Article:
355 (108) 23 1970 Former corporate headquarters of Westinghouse Electric Corporation.[59] Signage rights owned by largest tenant KeyBank.[60][61][62]
19 Oliver Building
347 (106) 25 1910 Tallest existing building constructed in Pittsburgh in the 1910s[63][64] In 2015, one-third of the structure's floor space was converted from office to hotel use.[65]
20= Three PNC Plaza
344 (105) 23 2010 Part of PNC Financial Services corporate headquarters. Signage rights owned by largest tenant Reed Smith.[11][66][67][68]
20= Three Gateway Center
344 (105) 24 1952 [69][70]
22 Centre City Tower
341 (104) 26 1971 Signage rights owned by largest tenant Huntington Bancshares.[71][72][73]
23 William S. Moorhead Federal Building
340 (104) 23 1964 [74][75]
24 Verizon Building
339 (103) 21 1931 [76][77]
25 Wyndham Grand Pittsburgh Downtown
333 (101) 22 1959 Tallest all-hotel building in the city. Formerly operated as a Hilton property.[78][79]
26 Frick Building
330 (101) 20 1902 Tallest existing building constructed in Pittsburgh in the 1900s.[80][81]
27 Four Gateway Center
305 (93) 22 1960 [82][83]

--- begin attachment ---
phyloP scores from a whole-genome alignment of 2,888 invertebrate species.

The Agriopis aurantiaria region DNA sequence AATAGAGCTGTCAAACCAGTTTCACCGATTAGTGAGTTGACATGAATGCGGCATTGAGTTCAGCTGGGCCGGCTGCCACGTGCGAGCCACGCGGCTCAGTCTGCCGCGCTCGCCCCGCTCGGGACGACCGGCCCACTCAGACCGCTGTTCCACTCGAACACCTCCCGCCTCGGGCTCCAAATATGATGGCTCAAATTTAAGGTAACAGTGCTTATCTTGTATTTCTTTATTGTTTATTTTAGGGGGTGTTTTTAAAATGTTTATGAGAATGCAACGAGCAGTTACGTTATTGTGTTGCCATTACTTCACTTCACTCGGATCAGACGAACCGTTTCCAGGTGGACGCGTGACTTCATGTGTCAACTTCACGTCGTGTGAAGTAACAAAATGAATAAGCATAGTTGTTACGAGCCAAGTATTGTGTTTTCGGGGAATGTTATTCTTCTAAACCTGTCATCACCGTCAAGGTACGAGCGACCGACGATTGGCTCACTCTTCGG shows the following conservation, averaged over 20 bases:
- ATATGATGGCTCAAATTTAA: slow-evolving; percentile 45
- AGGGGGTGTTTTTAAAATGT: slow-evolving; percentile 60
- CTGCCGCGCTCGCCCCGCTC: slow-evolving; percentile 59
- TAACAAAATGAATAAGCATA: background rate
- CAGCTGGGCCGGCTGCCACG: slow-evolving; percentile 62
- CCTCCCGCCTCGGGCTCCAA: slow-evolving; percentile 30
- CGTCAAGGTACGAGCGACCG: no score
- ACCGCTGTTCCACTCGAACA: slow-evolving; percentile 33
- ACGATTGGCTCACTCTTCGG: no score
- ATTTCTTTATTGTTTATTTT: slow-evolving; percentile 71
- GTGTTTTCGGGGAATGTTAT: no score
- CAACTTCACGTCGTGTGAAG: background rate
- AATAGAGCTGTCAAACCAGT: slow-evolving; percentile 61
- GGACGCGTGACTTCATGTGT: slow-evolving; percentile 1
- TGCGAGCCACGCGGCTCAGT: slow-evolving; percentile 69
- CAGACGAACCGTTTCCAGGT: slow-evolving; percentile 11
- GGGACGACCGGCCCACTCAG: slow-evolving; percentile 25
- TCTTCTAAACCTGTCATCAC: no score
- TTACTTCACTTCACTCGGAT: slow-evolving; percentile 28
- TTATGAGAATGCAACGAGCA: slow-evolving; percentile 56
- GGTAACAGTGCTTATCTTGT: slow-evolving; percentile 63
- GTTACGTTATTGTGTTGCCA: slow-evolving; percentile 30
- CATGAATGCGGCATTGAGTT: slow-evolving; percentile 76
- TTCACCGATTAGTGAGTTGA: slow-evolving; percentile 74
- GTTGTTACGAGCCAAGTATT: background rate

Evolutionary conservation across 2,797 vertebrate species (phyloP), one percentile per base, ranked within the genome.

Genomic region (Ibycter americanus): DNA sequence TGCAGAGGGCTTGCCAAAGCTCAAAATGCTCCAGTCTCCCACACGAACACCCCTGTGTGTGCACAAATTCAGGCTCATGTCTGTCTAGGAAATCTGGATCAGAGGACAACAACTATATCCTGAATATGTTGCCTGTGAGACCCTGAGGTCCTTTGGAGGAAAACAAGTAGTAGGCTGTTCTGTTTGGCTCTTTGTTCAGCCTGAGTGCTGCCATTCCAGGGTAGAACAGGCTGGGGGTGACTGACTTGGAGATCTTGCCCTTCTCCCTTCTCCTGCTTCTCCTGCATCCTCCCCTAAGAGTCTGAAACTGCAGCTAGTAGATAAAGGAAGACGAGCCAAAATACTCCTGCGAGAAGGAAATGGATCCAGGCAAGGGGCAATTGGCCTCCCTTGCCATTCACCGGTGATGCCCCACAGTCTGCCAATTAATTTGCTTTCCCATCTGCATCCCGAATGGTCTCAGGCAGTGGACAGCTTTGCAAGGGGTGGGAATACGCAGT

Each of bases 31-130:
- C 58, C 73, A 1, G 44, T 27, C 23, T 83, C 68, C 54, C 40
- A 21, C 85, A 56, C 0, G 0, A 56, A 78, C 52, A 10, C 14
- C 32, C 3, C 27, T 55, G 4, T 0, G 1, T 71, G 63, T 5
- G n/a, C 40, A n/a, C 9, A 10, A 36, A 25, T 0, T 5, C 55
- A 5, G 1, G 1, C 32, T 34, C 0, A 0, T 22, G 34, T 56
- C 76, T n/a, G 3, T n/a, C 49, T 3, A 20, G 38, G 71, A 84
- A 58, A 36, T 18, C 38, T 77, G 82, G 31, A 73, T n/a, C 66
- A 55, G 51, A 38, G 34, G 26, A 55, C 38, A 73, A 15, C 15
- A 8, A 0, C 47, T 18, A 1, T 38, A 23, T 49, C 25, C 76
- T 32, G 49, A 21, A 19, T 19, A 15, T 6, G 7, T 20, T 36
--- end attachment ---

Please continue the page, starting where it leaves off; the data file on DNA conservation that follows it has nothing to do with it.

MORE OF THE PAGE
28= City View
300 (91) 24 1964 Apartment structure. Formerly known as Washington Plaza.[84][85]
28= Commonwealth Building
300 (91) 21 1906 Conversion to apartment building began October 2019.[86][87][88]
28= The Carlyle
300 (91) 22 1906 Converted to condominiums in 2006.[89] While serving as an office building, was named for Union National Bank and, later, its successor Integra Bank.[90][91]

Tallest approved or proposed

Skyscrapers approved or proposed in Pittsburgh that are planned to be at least 300 feet (91 m) tall, and are not yet under construction:

Name Height
ft (m)
Floors Year*
(est.)
Status Notes
FNB Financial Center 418 (127) 26 2022 Proposed [92][93]
1501 Penn
Former Wholey Warehouse Building
340 (104) 23 - Approved [94] [95]

* Table entries with dashes (—) indicate that information regarding building dates of completion has not yet been released.